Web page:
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Motherwell 6 Hibs 6 equals world record for scoring draw


By Pete Wilson

6 May 2010

Motherwell came back from 6-2 down to draw 6-6 against Hibernian in the Scottish Premier League on Wednesday evening to equal the highest scoring draw in any top division in the history of world football.

As far as we can ascertain within a short time period, it appears to be highest scoring score in professional football history regardless of division, although we welcome extra information from around the world to the contrary. The game was definitely the highest scoring game in SPL history.

The last time a 6-6 draw happened in the professional game was on Saturday 7 August 1999, when Genk – then the Champions of Belgium – opened their title defence in the 1999-2000 season with a 12-goal thriller against Westerlo. That match included five penalties and four red cards.

The Motherwell–Hibs game, which was hugely important for the teams concerned as they are battling each other for a Europa League place next season, also had a penalty, although it was missed by Motherwell.

Motherwell’s equalizer for 6-6 was an absolutely stunning angled volley by Lukas Jutkiewicz, three minutes into four minutes of added time after the regulation 90 minutes. It’s now on YouTube, and in the clip linked here, fast-forward to 4min 40sec if you just want to see that remarkable 12th goal of the game. The player, born in Southampton, is on loan from Everton.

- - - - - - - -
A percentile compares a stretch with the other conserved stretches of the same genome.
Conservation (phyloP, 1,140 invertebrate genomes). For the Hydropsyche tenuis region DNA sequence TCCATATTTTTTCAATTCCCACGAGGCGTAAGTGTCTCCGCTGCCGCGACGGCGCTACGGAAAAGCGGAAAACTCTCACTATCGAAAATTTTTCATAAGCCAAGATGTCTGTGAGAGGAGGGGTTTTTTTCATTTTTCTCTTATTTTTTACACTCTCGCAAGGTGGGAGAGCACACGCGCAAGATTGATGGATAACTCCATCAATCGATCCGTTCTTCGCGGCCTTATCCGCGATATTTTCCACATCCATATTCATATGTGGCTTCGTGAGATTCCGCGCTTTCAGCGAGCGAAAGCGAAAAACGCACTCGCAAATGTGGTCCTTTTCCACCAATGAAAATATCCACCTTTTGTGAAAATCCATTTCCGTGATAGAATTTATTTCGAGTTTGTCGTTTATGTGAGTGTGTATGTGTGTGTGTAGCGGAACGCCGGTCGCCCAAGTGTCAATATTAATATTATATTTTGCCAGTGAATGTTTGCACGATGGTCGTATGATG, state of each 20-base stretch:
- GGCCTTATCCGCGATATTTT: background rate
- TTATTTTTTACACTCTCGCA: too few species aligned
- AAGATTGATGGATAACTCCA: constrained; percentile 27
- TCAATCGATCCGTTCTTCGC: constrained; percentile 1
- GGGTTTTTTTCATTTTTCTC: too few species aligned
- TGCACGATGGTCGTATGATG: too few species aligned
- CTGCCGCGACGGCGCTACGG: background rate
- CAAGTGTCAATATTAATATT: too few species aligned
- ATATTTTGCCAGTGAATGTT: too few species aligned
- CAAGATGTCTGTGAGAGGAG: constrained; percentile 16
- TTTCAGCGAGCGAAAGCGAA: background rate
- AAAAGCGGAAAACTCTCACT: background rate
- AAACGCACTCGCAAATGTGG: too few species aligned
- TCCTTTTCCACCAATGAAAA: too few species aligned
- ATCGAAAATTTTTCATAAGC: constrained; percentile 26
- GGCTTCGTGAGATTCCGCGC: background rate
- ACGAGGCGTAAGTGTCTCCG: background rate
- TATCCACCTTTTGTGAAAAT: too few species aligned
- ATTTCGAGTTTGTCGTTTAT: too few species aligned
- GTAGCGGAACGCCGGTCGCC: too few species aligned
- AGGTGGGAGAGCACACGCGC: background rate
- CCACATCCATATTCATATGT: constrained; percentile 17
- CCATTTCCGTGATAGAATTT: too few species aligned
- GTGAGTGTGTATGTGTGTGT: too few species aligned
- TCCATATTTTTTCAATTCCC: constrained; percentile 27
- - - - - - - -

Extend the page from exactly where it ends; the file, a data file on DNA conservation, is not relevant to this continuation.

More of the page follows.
Craig Brown, Motherwell’s 69-year-old former Scotland manager, said in a post-match interview likely to go down in lore: “At 6-2 I thought it was gone . . . Another five minutes [at the end] and I think we’d have won.”

In British professional football history, there have been two previous 6-6 draws, both in England. Leicester and Arsenal drew 6-6 in April 1930 in the top division, and Charlton drew 6-6 with Middlesbrough in October 1960 in the second division. (Charlton, it should be noted, also had home wins that season of 6-4, 7-4 and 6-2, and finished no higher than seventh in the second tier.)

Motherwell’s comeback against Hibs was stirring, but not quite on a par with another game involving Charlton, this time in the Second Division in 1957, when they came back from 5-1 down to win 7-6 against Huddersfield, who were managed at the time by a bloke called Bill Shankly. Whatever became of him?

A selection of cuttings / related articles about that 7-6 result (the only time an away team has scored six and lost in English league football) are linked here.

  • In other British football news, Tottenham beat Man City 1-0 on Wednesday to guarantee a first ever appearance in the Champions League, next season, in the qualifiers at least. We suspect that may secure a few lines of space in the mainstream media in the next few days.


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